Monday, December 14, 2009
I have only one question for you, Mr. Woods
Lo. Something funny and relevant for you! I found this on Jennifer Lancaster's blog yesterday. The topic has been beaten to death (no pun intended), but for some reason it still fascinates most of us. (If it doesn't fascinate you, get back to your "real" news and skip this post.)
What one woman would do with the $300 million that Tiger will part with...
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There’s been so much speculation in the last few weeks about Tiger Woods: “What really happened the night of his accident?” “Did the pressure of being in the spotlight cause him to crack?” “Will his personal peccadilloes affect his ability to hit the long ball?”
Sportscasters and pundits alike ponder the moral and ethical ramifications of Tiger stepping outside the bounds of his marriage. Tabloids explore the seamier side of the issue, gleefully speculating on whens, wheres, and which cocktail waitresses. Fans want to understand what made him stray, while sponsors scramble to determine if he can still sell sneakers and sports drinks.
Me? I only have one question for you, Mr. Woods: Were you really that anxious to part with $300 million dollars?
Now I’m not telling you how to run your business or your life, Tiger. But when a man signs and then violates a $300 million dollar prenuptial agreement, I have to wonder. Were you tired of seeing so many zeroes on your bank statements? Or do you hate financial institutions and you simply ran out of mattresses to stuff? Was it hard to keep your pants up when your pockets were so filled with gold?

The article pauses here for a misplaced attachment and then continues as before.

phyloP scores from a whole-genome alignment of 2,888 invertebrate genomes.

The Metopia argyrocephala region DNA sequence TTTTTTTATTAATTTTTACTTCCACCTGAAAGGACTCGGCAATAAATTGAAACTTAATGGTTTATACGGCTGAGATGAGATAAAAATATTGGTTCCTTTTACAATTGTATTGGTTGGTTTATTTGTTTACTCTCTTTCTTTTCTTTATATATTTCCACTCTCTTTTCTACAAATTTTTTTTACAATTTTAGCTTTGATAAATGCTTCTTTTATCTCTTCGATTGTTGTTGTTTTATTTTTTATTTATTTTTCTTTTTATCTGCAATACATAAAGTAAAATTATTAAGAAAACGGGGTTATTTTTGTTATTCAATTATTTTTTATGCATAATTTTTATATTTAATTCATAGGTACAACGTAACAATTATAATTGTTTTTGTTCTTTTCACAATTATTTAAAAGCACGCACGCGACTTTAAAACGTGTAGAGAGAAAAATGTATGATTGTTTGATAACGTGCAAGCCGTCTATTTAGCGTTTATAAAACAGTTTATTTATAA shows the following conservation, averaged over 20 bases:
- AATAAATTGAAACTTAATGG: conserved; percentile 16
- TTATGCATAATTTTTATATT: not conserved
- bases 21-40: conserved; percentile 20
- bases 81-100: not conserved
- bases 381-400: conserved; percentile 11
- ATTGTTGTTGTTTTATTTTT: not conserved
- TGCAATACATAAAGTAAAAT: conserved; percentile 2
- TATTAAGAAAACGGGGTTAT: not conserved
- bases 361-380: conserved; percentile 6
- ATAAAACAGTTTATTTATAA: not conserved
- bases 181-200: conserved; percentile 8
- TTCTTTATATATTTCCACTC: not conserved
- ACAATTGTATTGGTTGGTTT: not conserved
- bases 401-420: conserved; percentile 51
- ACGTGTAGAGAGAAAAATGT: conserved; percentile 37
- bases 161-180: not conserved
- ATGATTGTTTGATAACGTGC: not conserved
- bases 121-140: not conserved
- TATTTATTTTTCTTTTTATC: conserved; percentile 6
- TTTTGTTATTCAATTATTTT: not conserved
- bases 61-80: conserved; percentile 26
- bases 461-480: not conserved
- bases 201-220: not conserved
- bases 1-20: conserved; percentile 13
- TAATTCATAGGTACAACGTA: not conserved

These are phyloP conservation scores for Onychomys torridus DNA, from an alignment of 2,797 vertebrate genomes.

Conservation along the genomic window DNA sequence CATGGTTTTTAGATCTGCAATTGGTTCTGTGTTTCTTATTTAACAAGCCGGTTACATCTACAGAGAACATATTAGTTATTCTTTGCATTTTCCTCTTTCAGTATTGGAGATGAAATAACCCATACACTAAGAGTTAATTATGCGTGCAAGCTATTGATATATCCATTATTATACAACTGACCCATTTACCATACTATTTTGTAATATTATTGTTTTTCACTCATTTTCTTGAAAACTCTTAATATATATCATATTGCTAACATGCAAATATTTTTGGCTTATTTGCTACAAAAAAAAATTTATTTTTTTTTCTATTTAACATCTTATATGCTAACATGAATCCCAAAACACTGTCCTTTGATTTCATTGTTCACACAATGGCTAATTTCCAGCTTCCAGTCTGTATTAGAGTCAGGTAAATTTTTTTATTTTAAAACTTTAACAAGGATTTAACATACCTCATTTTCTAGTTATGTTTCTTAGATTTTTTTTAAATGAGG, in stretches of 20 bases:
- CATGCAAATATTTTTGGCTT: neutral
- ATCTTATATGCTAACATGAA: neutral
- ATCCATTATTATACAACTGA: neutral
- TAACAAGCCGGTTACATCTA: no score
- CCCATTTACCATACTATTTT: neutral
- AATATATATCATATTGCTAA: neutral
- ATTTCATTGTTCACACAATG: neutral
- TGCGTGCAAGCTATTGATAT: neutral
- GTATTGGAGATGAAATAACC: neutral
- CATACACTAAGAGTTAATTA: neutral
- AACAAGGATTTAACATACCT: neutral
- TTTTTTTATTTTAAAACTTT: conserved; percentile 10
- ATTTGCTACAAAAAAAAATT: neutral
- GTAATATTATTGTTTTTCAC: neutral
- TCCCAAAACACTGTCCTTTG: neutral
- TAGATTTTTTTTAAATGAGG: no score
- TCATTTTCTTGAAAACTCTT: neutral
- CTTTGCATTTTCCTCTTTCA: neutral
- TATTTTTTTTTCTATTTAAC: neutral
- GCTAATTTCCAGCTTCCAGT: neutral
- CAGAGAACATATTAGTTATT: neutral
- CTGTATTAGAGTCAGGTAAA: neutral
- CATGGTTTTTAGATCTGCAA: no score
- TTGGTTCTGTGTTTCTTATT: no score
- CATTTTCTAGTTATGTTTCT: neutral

The only logical explanation is that your money’s a burden and you’re desperate to unload it. But if so, perhaps you could have considered these fine alternatives?
According to Sen. Mary Landrieu, $300 million large is exactly what it’ll take to remedy the shortfalls in Louisiana’s budget. If you weren’t on the hook for the prenup, you could totally write the Great State a check. You’d thrill not only the residents, but taxpayers all over the country! I bet we’d all run out and buy Buicks, Nikes, and Gatorade with the money you saved us. Plus, the folks in NOLA would treat you like a conquering hero at Mardi Gras, bestowing all the beads you could carry. You’d be so beloved, every girl on Bourbon Street would flash you. Since that sounds like the kind of thing you’d be into, everyone wins!
For $300 million bucks, you could have funded HUD’s Recovery Act, which is aimed at both re-housing homeless families and preventing them from facing the kind of crises that lead to homelessness. Home-wrecker? Pfft, more like a home-saver!
Maybe you could bail out the Philip Morris Corporation and pay emphysema-stricken Cindy Naugle her $300 million dollar judgment? Granted, most aren’t particularly sympathetic to the plight of Big Tobacco…and yet we’re not so keen on philandering fathers, either. (This one might be a wash for all involved.)
Don’t want to drop all that cash in one place? No problem! If I were you, I’d have invested $100 million in Twitter’s latest round of financing with the stipulation that no pajama-clad blogger tweet anything about me but my winning smile and Masters jacket collection.
A while back the Bill and Melinda Gates Foundation gave $100 million dollars to help eradicate polio. Now Tiger, are you going to let some browser-crashing-nerd steal all your glory? Or are you going to fork over so many bills those future generations of blindfolded swimmers will think that “polio” is what comes after “Marco”?
The cliché-loving part of me would take the last $100 million to buy the world a Coke. However, according to recent estimates, it would cost around $6.5 billion to purchase one twenty-ounce bottle for every single person in the world. I suppose folks could share, but that would entail multiple people placing their lips on the same thing, which is exactly how you got yourself in trouble in the first place. Maybe we should scratch that suggestion.
So, I guess I’d take that $100 million dollars and buy Elin something pretty… like an island. I suspect she deserves one.
- Jennifer Lancaster